On our last full day in Croatia, we set off south from the hilltop town of Buzet to the heart of Istria to hunt for truffles.
Both black and prized white truffles are plentiful in the triangle between Pazin, Buje and Buzet, especially in the valley of the river Mirna and in the lush Motovun forest we’d passed.
I figured the hunt would be staged for tourists. Boy, was I wrong.
As our host Radmila Karlic showed off a massive platter of fresh hard black truffles, along with a few pricey white truffles she’d flash-frozen from last fall’s harvest, her son Ivan appeared with Blackie, one of eight trained dogs the family owns, to take our group and a few more visitors out to the woods.
We sauntered past a grove of 1,200 young oak trees purchased from nurseries in Italy and France. The roots of each tree were inoculated with truffle spores, and should start producing black truffles in 2016, a decade after planting.
You can already see a grass-free ring forming around the base of each tree, indicating that something is happening below ground.
A few steps more and we were in the woods, following a path through one of four “good” spots where the family finds black truffles year after year.
Ivan let go of Blackie’s leash and the seven-year-old terrier went to work, running back and forth through the damp leaves, head down, sniffing for truffles.
“Shu Shu,” Ivan called softly: “Go! Go!” while keeping a watchful eye on his favourite dog.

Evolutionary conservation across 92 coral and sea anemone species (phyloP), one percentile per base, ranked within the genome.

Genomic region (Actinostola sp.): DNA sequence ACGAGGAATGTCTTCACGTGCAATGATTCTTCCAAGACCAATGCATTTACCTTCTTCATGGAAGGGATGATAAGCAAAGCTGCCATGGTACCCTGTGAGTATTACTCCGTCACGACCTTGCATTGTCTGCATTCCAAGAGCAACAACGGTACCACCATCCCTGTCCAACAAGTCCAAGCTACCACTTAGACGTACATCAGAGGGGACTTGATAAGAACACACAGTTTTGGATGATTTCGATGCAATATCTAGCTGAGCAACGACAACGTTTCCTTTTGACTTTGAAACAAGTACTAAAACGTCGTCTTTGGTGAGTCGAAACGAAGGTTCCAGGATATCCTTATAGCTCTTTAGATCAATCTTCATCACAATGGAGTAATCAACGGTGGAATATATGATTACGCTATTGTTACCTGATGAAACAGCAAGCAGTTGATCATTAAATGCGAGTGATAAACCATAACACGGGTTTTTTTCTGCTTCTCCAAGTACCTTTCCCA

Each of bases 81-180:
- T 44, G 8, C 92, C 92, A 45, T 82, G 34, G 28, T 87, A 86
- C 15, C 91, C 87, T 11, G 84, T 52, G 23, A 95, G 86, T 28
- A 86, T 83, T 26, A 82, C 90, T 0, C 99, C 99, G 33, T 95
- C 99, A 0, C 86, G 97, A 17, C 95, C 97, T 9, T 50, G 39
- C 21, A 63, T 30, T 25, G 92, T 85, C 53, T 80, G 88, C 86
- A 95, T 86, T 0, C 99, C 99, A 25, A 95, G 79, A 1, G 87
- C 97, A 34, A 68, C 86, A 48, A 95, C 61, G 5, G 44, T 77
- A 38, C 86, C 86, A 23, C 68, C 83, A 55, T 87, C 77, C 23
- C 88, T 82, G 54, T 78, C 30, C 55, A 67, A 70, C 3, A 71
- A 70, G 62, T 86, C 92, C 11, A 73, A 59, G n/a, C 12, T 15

Suddenly, Blackie stopped and began digging furiously with his front paws. Ivan raced to his side – determined to get the truffle before the dog sank his teeth in it.
I suppose I expected the gnarled shroom to suddenly appear when the dog moved away. Wrong again! In fact, I couldn’t even see it at first. Ivan knelt down, face close to the ground, and began brushing the black dirt away with his finger like an archeologist unearthing a rare bone. Slowly a round black shape appeared, snuggled against the root that gave it nourishment.
Blacks grow closer to the surface than white truffles, so they’re easier to dig, Ivan said. The softer (and more fragrant) whites can grow between 4 inches (10 cm) and a metre deep, he said. They’re never found in the same place twice, and if they break while being dug up the price drops 50%.
For every 10 forays between September and the frost, he might find whites three times, he said.
Realizing he wasn’t getting any of his prize, Blackie turned away, bored. But he did perk up for a dog treat.
Now that we’d found our truffle, I figured the hunt was over. But Blackie had other ideas, and as we approached a slope near the edge of the woods, he again began madly pawing the ground.
Ivan ran and knelt down, shooing him away. As he began to dig, the pawing began again nearby. This dog was on a roll!
Before investigating the latest find, Ivan asked Cam to put her hand over the hole in case the dog returned for a snack. Stefani was pressed into service at another hole when Blackie again struck gold.